The man made foundation is still to large a cell size then the bees make naturally. This creates bigger bees who cannot fly as far and are more susceptible to mites and other pests because of it. If you stop using foundation the bees will revert back to their natural size in a year or two. Think about it. There is no foundation for them in the wild no frames etc. they attach their combs directly to the walls of the hive usually a tree hollow or similar. Bees are very resilient and adaptable however it has reached a critical mass with the pesticides, gmo's, forced cell size, frames that cause a draft around the hive making it harder to keep heated, trucking them thousands of miles, mass breeding of queens instead of natural selection, etc etc. It is no wonder they have began dying off.

You'd think especially commercial beekeepers would get a clue when they lose up to 50% of their hives in one season. But no most of them just go on with these practices and even teach it to new beekeepers as the way to do it being so called master beekeepers...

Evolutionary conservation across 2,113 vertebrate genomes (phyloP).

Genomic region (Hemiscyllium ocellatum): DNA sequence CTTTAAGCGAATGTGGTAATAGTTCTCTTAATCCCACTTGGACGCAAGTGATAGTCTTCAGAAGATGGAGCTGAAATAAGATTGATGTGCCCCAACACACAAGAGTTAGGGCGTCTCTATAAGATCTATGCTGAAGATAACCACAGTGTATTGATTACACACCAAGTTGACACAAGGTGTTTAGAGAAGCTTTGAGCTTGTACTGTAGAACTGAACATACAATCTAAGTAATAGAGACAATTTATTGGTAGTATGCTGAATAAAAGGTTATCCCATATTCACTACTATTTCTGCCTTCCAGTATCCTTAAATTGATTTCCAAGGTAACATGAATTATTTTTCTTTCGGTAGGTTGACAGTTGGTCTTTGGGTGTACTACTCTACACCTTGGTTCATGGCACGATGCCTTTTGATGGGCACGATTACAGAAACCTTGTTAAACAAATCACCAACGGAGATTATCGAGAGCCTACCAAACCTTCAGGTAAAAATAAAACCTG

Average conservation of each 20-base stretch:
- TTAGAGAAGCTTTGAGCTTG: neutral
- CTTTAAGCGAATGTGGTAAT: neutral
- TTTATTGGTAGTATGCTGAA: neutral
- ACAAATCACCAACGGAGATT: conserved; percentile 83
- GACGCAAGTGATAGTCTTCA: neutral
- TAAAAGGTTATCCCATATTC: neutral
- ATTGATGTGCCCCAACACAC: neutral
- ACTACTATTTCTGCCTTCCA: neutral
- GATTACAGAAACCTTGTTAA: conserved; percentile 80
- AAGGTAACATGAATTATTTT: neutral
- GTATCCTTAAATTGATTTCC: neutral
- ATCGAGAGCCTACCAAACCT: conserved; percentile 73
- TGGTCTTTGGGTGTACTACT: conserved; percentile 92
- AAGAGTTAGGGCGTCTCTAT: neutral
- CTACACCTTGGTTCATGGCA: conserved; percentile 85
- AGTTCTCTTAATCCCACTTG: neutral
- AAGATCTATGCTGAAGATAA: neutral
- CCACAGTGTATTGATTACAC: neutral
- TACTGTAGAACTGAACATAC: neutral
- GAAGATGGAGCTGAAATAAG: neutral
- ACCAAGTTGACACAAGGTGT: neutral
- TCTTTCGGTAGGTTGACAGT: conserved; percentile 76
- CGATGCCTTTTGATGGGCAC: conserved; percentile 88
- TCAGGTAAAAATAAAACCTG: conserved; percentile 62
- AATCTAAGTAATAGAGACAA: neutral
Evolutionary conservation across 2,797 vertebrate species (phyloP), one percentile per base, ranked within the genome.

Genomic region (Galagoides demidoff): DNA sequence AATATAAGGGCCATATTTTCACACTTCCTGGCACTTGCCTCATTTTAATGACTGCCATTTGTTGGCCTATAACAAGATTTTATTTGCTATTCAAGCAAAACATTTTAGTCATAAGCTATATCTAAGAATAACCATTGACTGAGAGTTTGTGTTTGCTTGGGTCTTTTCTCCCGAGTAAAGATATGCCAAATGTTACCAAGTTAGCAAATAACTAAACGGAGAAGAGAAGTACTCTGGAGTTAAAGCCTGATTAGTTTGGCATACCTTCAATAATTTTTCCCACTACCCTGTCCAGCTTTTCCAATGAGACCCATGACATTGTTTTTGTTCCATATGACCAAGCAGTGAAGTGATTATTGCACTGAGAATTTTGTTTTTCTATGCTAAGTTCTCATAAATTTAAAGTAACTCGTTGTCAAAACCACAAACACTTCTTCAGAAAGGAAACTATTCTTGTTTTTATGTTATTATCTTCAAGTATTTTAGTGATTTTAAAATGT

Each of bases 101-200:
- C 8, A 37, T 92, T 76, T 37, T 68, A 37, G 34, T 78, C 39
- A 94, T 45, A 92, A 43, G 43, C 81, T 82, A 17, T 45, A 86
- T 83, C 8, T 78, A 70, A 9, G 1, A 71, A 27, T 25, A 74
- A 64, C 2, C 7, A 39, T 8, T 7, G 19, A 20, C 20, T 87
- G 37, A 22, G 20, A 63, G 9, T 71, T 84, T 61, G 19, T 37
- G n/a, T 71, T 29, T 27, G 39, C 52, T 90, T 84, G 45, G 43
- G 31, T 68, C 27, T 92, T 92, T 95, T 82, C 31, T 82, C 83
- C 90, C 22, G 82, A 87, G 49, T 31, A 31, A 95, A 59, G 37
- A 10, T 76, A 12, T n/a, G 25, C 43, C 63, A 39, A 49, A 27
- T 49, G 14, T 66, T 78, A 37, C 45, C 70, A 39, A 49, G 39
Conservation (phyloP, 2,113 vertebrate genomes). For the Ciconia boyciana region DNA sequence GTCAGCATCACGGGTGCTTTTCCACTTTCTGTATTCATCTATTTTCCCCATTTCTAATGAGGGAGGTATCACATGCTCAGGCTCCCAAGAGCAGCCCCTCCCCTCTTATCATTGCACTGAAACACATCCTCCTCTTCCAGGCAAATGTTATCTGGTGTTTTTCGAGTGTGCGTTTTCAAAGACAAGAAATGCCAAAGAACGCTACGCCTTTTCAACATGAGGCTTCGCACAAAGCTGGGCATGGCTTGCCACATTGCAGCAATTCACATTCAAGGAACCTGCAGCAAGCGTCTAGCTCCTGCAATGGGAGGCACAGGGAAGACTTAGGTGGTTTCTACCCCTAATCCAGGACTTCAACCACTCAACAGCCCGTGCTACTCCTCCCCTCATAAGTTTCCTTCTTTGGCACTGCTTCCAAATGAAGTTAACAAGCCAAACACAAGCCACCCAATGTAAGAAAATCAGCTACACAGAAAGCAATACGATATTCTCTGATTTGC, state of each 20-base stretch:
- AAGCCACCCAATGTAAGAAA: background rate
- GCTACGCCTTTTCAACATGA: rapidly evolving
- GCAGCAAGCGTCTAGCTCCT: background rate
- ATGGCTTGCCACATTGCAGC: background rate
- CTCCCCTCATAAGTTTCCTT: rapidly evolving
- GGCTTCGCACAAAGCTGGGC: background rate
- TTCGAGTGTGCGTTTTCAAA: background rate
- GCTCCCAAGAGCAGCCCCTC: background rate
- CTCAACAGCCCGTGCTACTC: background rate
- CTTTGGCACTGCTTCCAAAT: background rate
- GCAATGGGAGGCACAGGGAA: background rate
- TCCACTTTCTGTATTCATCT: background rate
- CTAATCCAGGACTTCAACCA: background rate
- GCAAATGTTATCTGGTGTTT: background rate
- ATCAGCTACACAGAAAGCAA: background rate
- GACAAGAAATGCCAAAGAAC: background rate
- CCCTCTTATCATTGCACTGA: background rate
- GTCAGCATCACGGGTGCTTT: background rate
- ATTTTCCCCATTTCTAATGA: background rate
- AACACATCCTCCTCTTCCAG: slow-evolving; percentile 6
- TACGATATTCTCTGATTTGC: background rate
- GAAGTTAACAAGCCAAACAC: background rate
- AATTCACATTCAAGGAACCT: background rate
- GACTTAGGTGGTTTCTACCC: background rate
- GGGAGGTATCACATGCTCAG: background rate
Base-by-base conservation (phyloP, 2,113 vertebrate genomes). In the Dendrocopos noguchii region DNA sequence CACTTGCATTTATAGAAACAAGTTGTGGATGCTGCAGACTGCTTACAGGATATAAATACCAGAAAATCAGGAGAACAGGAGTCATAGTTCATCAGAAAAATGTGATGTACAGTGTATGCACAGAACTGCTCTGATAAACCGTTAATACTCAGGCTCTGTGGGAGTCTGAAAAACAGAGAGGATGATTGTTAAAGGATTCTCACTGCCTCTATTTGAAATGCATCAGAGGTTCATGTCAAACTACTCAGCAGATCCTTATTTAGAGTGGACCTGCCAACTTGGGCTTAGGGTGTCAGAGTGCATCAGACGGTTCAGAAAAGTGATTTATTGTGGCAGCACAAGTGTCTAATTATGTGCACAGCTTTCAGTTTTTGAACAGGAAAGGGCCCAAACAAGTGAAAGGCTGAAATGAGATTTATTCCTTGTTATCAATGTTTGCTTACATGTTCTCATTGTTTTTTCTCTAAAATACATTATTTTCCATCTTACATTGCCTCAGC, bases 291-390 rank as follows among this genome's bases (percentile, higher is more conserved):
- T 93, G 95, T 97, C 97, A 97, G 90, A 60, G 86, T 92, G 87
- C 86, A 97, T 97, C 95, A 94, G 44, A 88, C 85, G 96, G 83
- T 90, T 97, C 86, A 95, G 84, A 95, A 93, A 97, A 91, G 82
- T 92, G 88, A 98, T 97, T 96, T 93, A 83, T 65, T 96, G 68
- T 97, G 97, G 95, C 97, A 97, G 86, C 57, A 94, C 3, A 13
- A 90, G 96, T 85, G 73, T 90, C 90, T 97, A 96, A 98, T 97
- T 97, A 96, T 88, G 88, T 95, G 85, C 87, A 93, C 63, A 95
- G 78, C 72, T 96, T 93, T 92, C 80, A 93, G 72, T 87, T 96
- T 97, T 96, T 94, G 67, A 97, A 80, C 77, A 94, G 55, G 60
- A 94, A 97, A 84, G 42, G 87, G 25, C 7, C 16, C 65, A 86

Just let the bees do what they have been doing for millions of years take only the honey they can spare and leave them enough to over winter because that is what they are storing the honey for in the first place and we can save the bees!

i am using what is called a Warre hive now but I am going to build Perone super hive this spring which is a large hive that can accommodate up to 150 thousand bees in my backyard LOL. The larger colony is supposed to be much stronger and resistant to disease etc. The brood chamber is never touched and the bees make 10 times the honey for the same amount of bees as in 5 to ten hives.